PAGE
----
GRANTS AND SCHOLARSHIPS
HISTORY OF THE SOCIETY
Organized in 1954, the Alabama Archaeological Society promotes informed archaeological studies and the preservation of southeastern historic and prehistoric archaeological sites. AAS members participate in surface scouting, site mapping and reporting, artifact analysis, documentation, and the excavation and preservation of archaeological sites.
AAS members represent a cross section of skills, crafts, interests, and professions from the state, across the nation, and foreign countries. Working closely with archaeological scholars, the society and its members volunteer labor on archaeological digs, report site information, and provide financial support through scholarships and grants.
Membership benefits include the Stones & Bones newsletter, the Journal of Alabama Archaeology, opportunities to work on archaeological digs, field trips to archaeological sites, and semi-annual state meetings.
The Alabama Archaeological Society summer and winter state meetings provide opportunities to meet and mingle with archaeologists and artifact collectors working throughout Alabama. The summer meeting typically includes a visit to an on-going excavation; the winter meeting includes presentations of current archaeological research in the state.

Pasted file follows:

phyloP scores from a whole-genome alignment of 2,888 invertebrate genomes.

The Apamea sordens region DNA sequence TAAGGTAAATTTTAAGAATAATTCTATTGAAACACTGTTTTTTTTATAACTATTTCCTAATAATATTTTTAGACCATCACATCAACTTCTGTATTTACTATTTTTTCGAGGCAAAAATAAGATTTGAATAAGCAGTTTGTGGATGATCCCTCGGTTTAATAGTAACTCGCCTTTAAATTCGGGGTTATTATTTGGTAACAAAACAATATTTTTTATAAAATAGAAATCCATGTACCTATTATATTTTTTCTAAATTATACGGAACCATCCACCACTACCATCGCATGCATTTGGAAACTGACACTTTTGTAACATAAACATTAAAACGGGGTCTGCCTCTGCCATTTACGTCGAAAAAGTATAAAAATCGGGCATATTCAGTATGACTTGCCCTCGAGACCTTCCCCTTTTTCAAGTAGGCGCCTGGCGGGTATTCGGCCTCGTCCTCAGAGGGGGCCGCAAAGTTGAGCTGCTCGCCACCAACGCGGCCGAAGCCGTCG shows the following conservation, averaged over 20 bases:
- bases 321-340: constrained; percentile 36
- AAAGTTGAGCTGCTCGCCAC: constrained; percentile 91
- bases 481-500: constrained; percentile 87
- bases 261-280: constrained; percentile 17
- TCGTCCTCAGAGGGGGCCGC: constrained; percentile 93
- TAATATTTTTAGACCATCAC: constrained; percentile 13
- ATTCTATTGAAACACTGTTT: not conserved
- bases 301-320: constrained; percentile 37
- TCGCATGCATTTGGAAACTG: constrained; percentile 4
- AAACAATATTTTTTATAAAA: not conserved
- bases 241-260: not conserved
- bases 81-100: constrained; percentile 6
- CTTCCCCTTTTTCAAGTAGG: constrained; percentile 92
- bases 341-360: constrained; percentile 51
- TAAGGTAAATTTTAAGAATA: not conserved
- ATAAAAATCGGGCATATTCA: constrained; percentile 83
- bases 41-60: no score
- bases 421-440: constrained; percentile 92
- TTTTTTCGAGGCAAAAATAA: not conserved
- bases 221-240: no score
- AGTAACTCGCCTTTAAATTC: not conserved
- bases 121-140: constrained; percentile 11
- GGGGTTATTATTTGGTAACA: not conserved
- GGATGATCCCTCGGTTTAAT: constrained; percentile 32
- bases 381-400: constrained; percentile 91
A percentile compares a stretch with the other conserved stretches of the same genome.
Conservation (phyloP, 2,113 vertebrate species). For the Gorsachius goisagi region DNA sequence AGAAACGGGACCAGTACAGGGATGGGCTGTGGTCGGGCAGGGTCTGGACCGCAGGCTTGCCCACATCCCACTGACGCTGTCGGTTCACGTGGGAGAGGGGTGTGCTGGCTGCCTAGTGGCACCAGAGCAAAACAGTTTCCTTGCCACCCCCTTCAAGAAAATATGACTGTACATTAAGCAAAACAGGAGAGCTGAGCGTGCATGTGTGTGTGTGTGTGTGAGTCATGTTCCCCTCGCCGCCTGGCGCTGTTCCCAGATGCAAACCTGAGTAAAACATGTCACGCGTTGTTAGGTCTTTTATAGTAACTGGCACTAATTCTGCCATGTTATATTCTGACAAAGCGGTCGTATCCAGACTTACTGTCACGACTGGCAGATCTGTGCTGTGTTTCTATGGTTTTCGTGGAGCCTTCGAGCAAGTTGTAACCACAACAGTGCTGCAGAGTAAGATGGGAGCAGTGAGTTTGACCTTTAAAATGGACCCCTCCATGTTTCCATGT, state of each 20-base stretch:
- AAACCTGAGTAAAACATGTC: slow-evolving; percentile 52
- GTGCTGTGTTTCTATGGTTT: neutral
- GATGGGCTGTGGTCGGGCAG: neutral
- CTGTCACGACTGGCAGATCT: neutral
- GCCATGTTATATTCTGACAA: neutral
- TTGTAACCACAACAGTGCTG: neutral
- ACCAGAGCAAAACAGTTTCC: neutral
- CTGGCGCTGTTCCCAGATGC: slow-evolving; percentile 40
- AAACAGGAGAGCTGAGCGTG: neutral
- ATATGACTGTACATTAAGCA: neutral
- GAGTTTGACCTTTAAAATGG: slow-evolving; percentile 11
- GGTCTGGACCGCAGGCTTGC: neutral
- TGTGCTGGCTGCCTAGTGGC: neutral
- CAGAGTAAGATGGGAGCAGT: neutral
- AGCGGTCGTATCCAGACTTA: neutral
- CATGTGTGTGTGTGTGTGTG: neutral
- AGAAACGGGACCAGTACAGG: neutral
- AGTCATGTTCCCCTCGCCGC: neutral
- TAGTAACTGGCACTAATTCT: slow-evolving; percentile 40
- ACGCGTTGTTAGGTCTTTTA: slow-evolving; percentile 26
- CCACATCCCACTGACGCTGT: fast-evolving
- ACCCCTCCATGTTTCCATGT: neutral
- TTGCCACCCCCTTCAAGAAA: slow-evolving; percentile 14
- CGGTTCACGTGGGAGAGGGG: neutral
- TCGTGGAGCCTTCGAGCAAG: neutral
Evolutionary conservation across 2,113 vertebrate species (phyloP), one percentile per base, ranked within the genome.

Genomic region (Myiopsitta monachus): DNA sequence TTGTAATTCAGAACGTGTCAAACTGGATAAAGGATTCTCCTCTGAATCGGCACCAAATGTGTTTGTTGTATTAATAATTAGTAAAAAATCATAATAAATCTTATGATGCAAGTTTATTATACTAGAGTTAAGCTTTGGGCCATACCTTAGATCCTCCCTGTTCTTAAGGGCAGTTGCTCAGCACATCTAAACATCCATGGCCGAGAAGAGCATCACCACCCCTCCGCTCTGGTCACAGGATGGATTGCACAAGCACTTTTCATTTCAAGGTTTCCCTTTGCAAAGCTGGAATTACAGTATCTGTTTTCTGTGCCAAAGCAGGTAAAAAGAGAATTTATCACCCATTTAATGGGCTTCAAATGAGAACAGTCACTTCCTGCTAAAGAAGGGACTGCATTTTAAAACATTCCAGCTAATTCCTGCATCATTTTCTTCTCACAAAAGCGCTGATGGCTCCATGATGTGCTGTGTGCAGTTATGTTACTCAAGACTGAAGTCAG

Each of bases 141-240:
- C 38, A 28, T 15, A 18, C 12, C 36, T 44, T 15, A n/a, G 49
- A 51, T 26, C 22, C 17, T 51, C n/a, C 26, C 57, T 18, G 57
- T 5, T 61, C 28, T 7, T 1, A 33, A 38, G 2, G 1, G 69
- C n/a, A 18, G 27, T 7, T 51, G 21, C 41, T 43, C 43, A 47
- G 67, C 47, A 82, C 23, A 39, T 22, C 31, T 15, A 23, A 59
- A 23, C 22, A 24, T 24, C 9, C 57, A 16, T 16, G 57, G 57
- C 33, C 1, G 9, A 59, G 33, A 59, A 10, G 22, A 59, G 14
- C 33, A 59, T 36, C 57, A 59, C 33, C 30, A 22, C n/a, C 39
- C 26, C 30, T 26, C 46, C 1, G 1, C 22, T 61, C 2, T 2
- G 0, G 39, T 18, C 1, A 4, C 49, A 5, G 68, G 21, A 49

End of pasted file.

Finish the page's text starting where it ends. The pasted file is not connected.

Monthly meetings and local activities are provided by regional, local, chapter organizations. Currently, AAS chapters include: Troy, Cullman, East Alabama, Muscle Shoals, Huntsville, Birmingham, Southwest Alabama, and Coosa Valley. For contact information for AAS chapters, see the Local Chapters page, on the AAS web site.
Most professional archaeologists in Alabama are active members of AAS. Their participation in AAS activities offer new amateur and avocational archaeologists training and supervision to ensure that Alabama’s prehistoric and historic heritage is preserved and protected. In turn, the amateur archaeologists within the AAS provide invaluable assistance with the labor intensive pursuit of knowledge through archaeology.
The Alabama Archaeological Society is a nonprofit organization chartered under state of Alabama laws. There are no paid officers or staff. All funds come from membership dues and contributions and are used to investigate and document sites as well as for other educational purposes. Membership is open to everyone.